Earl Grey Lollipops

Earl Grey Lollipops - Lollipop Love BookPicture this: a get-away car, a driver, and a passenger with two cookbooks in tow. Is this you headed on a grand summer adventure? Maybe. I hope you will be excited for a spate of book reviews I’ve got coming up. Think of it as a Summer Required Reading List of sorts that will be several parts cookery and several parts poetry with a dash of memoir stirred into our class-is-out cocktail. Sometimes on road trips, I am the passenger, and I’ve always had a proclivity for reading in the car. Our first book of summer came all dolled up in muscovado and turbinado from Shauna Sever. Today, I want to bring to you hard crack. Another way of saying that is here comes a sweet surprise in Lollipop Love by Anita Chu. Do candy-makers have a special sense of humor? I hope so.

It’s no mistake that I took Real Sweet and Lollipop Love on that 48 hour road trip. Several years ago, Anita, Shauna, Irvin Lin, and I all organized a food blogger bake sale for No Kid Hungry. For two fun years, the four of us banded like the Three Amigos (although, maybe that makes one of us D’Artagnan and the analogy is better suited to Musketeers?). Each of us figured out how we would contribute and it worked brilliantly, especially with the phenomenal addition of eager, passionate food blogger volunteers who baked and decorated some tempting treats. We had Celia to thank for letting us set up our pop-up bake shop outside of Omnivore Books and years later, we remain friends.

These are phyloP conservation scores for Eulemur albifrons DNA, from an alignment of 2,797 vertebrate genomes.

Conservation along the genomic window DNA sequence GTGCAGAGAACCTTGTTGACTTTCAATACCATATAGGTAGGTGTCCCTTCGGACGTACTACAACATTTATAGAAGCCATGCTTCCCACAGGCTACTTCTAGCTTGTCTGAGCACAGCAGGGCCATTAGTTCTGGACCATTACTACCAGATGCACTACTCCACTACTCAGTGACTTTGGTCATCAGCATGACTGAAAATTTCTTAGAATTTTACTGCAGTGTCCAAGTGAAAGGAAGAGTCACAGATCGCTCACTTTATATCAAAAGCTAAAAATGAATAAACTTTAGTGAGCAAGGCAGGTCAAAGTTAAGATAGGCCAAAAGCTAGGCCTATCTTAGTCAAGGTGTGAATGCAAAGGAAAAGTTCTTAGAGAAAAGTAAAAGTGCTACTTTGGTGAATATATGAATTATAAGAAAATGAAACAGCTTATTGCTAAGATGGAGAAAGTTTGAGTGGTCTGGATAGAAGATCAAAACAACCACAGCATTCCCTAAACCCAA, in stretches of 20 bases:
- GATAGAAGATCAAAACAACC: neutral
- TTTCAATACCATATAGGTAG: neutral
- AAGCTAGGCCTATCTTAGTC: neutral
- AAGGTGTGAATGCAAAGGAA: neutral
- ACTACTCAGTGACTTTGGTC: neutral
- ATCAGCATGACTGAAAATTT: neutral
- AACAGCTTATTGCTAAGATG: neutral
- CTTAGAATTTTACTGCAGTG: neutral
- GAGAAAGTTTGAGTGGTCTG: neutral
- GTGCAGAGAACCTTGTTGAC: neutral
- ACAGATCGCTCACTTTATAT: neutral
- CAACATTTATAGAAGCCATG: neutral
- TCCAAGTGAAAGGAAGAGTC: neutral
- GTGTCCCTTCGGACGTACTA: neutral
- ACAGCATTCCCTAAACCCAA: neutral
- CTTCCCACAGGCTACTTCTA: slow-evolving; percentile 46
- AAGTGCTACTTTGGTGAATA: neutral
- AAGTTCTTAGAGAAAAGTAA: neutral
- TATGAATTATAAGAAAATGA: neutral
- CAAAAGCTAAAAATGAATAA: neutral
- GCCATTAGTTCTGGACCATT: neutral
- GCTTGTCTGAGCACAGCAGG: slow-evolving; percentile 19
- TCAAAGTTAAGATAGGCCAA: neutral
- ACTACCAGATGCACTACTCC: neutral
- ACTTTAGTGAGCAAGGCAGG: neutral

At one of those bake sales, I first schemed to make a granola with green tea and liked it so much that it got tucked into the pages of my cooking with tea book. Back then, the aspiration of writing a cookbook had not happened for me yet and so I saluted Anita and Shauna as they took to their kitchens publishing several books (Anita: Field Guide to Cookies and Field Guide to Candy) and (Shauna: Marshmallow Madness and Pure Vanilla). Call it fate, call it kismet, call it a lot of hard work and sinkfuls of dirty dishes or packed refrigerators with trials 1 through 8, but all of us are cookbook authors now with Irvin’s first book, Marbled, Swirled and Layered is coming out Spring 2016. Imagine, then, my delight that my first book’s launch date happened to coincide mere weeks from Shauna’s and Anita’s.  If life is sweet, it’s because of the company we keep.

Earl Grey Lollipops

This brings us to lollipops. Lollipop Love is a slender, small book of 96 pages. As a novice candy-maker, I appreciated that the basic sugar lollipop recipe accompanies the reader onto almost every page. A good book instructs and inspires opportunities for departure. While the basics of lollipop making remain largely the same, some flavor combinations exist that excite and make me want to pull out my heavy-bottomed saucepan and get busy boiling. I’m drawn to flavors like the mango-chili lollipops (page 49) and the pink hued rosewater-saffron lollipops (page 35). If those sound a bit exotic, she also includes recipes for boozy lollipops like the Beer Lollipops (page 44) and what would be a knock-out for New Year’s Eve, Champagne and Glitter Lollipops (page 42).